The locals took to them with delight, and they were immediately put to work in forests and on farms, bringing their strength and reliability to the fore in rebuilding the landscape. The next step was inevitable - people enjoyed the freedom Jeep vehicles gave them so much that it was only a matter of time before they started using them for fun.
Willys-Overland was one step ahead of the game; it had seen the recreational possibilities, and in 1944, the company was already working on the CJ-1A (CJ stood for Civilian Jeep). The first model, the versatile 1945 CJ-2A, was priced at $1,090, with luxury features like a tailgate and automatic windshield wipers. This was the beginning of the Jeep Universal line of rough and ready civilian vehicles.
For the 1946 model year, Willys-Overland introduced the industry's first all-steel station wagon. This two-wheel drive vehicle featured a maximum seven-passenger capacity and reached a top speed of 65mph. When four-wheel drive and a six-cylinder engine were added in 1949, this innovative vehicle truly became the forerunner of the modern-day Jeep Cherokee.
But the fun really began with the 1948 Jeepster, a two-door sports phaeton. The Jeepster had a four-cylinder engine in 1948, and a six-cylinder engine was available in 1949. That year also saw the further development of the CJ - or Jeep Universal - line and the introduction of the more refined CJ-3A.
JEEP IN THE 1950s
On June 30, 1950, Willys-Overland decided to capitalise on the brand equity built upon heroic performances in the war, registering Jeep as a trademark both in the United States and internationally. The Company then continued into the 1950s with a horizontal grille for the Jeepster, two new engines, a new half-ton front-wheel-drive pickup truck and a new, industry first one-ton four-wheel drive pickup. The pickups represented the newest additions to the Willys-Overland line of "America's most useful vehicles."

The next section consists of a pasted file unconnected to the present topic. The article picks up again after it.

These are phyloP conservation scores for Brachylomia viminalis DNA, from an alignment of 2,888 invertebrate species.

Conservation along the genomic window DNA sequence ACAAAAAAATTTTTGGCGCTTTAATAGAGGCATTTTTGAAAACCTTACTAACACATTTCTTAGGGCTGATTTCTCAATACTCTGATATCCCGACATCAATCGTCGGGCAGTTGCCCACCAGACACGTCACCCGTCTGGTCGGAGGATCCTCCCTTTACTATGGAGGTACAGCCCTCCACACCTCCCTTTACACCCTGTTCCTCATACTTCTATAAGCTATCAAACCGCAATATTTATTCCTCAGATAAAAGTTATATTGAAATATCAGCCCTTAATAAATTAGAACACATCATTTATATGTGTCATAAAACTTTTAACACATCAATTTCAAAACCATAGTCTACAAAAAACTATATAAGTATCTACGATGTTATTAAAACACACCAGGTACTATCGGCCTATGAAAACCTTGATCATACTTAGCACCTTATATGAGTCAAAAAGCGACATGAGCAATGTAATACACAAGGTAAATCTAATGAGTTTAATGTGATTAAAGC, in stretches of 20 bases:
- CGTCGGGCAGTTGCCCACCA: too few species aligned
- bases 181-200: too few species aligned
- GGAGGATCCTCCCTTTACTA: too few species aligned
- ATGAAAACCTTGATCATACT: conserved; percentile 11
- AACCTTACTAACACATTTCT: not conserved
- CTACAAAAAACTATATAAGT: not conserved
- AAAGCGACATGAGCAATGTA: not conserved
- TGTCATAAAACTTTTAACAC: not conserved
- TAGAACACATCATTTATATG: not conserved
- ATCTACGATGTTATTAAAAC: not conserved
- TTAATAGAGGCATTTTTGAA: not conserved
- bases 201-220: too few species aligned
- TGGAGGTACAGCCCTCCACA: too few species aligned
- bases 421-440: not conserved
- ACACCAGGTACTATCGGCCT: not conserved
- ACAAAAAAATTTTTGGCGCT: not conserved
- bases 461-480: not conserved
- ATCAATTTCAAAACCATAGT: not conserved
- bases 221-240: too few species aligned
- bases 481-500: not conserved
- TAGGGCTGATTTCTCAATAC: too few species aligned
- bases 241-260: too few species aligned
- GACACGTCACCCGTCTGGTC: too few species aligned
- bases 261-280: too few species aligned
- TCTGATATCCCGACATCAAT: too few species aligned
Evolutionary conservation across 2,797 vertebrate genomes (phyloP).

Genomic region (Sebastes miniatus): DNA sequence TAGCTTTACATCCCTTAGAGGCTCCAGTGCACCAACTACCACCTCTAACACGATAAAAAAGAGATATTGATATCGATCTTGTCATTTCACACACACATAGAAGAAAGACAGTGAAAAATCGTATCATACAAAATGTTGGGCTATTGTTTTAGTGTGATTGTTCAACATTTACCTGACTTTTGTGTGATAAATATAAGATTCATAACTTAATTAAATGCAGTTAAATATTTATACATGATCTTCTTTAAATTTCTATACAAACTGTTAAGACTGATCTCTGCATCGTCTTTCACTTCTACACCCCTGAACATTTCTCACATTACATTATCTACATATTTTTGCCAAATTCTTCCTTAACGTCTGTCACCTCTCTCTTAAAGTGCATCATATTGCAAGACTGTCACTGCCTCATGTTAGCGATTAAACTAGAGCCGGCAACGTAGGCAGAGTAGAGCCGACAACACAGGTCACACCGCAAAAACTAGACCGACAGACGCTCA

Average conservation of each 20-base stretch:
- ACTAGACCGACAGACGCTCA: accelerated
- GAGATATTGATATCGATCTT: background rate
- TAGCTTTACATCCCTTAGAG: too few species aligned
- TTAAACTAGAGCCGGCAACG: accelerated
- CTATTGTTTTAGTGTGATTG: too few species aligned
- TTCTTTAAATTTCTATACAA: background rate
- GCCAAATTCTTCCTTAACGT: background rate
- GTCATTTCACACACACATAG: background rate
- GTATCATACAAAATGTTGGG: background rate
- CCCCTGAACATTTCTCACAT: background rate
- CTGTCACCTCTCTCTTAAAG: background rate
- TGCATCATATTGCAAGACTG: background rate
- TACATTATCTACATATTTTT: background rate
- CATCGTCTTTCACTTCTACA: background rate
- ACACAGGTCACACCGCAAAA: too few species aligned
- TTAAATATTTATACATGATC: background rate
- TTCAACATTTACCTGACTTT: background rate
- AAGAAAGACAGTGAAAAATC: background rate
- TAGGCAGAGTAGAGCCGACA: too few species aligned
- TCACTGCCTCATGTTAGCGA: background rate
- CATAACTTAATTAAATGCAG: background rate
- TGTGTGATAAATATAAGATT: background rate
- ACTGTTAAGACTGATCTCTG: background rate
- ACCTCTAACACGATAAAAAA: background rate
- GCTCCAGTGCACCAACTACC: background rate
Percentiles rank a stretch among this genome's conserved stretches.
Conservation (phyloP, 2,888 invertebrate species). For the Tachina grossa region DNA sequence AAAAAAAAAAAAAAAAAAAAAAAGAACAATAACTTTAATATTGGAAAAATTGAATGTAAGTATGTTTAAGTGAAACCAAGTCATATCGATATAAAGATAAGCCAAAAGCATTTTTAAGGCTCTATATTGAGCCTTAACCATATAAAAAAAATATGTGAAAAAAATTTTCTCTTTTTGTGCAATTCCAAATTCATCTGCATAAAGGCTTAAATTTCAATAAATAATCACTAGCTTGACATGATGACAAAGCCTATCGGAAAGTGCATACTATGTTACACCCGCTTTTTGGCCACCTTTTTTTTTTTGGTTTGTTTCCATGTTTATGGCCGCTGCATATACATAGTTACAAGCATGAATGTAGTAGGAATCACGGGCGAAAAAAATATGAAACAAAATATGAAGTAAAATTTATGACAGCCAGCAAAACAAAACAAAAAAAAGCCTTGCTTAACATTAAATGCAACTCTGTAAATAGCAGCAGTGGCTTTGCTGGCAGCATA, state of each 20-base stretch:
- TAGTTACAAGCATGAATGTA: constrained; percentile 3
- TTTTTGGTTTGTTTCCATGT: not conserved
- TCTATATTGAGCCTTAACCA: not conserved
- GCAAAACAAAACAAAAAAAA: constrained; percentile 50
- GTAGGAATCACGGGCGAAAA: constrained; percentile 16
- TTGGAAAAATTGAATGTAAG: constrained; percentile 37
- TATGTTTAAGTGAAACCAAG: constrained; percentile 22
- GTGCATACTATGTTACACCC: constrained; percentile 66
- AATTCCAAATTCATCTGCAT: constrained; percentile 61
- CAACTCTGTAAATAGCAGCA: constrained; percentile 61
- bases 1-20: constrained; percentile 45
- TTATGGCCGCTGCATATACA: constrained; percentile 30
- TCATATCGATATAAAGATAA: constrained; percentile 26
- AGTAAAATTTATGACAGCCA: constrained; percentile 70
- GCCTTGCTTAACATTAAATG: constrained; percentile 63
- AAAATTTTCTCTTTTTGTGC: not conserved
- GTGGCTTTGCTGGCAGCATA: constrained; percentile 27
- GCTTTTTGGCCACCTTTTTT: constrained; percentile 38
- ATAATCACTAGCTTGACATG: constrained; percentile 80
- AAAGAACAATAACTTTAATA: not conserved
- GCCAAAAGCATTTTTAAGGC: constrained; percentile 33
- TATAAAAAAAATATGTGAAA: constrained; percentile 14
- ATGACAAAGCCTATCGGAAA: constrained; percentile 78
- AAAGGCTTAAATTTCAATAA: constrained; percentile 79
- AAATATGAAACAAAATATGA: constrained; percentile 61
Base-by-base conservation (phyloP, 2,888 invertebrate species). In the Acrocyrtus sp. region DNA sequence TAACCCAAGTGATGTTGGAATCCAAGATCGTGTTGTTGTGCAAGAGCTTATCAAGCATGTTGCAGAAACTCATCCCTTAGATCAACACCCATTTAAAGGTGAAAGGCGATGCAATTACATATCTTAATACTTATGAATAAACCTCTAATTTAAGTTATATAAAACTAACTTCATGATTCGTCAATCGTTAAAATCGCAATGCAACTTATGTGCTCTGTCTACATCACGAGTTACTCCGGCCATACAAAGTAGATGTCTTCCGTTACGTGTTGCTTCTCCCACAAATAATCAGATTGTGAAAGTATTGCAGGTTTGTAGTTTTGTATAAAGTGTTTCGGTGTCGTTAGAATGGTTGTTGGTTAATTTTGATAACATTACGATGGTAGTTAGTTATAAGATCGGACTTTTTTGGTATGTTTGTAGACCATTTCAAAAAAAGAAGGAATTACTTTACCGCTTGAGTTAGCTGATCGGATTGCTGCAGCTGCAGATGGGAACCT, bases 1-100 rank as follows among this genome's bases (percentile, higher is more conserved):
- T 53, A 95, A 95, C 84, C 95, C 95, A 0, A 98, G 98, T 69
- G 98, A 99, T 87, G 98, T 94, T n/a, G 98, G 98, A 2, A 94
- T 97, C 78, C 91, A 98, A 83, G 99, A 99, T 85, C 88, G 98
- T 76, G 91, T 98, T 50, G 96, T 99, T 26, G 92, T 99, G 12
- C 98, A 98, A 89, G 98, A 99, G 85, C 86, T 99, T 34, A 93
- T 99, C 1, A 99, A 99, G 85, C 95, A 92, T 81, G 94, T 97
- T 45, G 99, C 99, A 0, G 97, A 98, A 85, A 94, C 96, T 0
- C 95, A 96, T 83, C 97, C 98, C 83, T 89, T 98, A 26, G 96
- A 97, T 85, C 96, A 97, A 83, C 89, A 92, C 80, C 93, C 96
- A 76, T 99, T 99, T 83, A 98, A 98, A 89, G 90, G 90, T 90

By this time, the name Willys-Overland had become world famous, but in 1953, all of Willys-Overland was bought by the Kaiser Corporation. The new company, named Willys Motors, charged ahead in some new directions, but the Jeep line continued on its unique mission.
In 1954, the curvaceous 1955 CJ-5 was introduced and became such a popular four-wheel drive vehicle that it endured, albeit with improvements over the years, until 1983. While similar in specifications to the original civilian Jeep CJ-2A, the CJ-5 featured softer styling and a slightly larger frame. Kaiser continued with two unique Jeep vehicles: the 1955 two-wheel-drive dispatcher and the 1957 FC series trucks. The FC (or Forward Control) series had a unique cab-over-engine design that gave them a hoodless, flat-nosed appearance. Produced until 1964, the FCs took a new approach to American automotive design and engineering.
The mid-1950s also marked the beginning of Kaiser's influence on the future of the 4x4 sport utility industry as they began an extensive research and engineering program to broaden the utilitarian four-wheel drive vehicle market. The fruits of this program were finally seen in 1962.
JEEP IN THE 1960s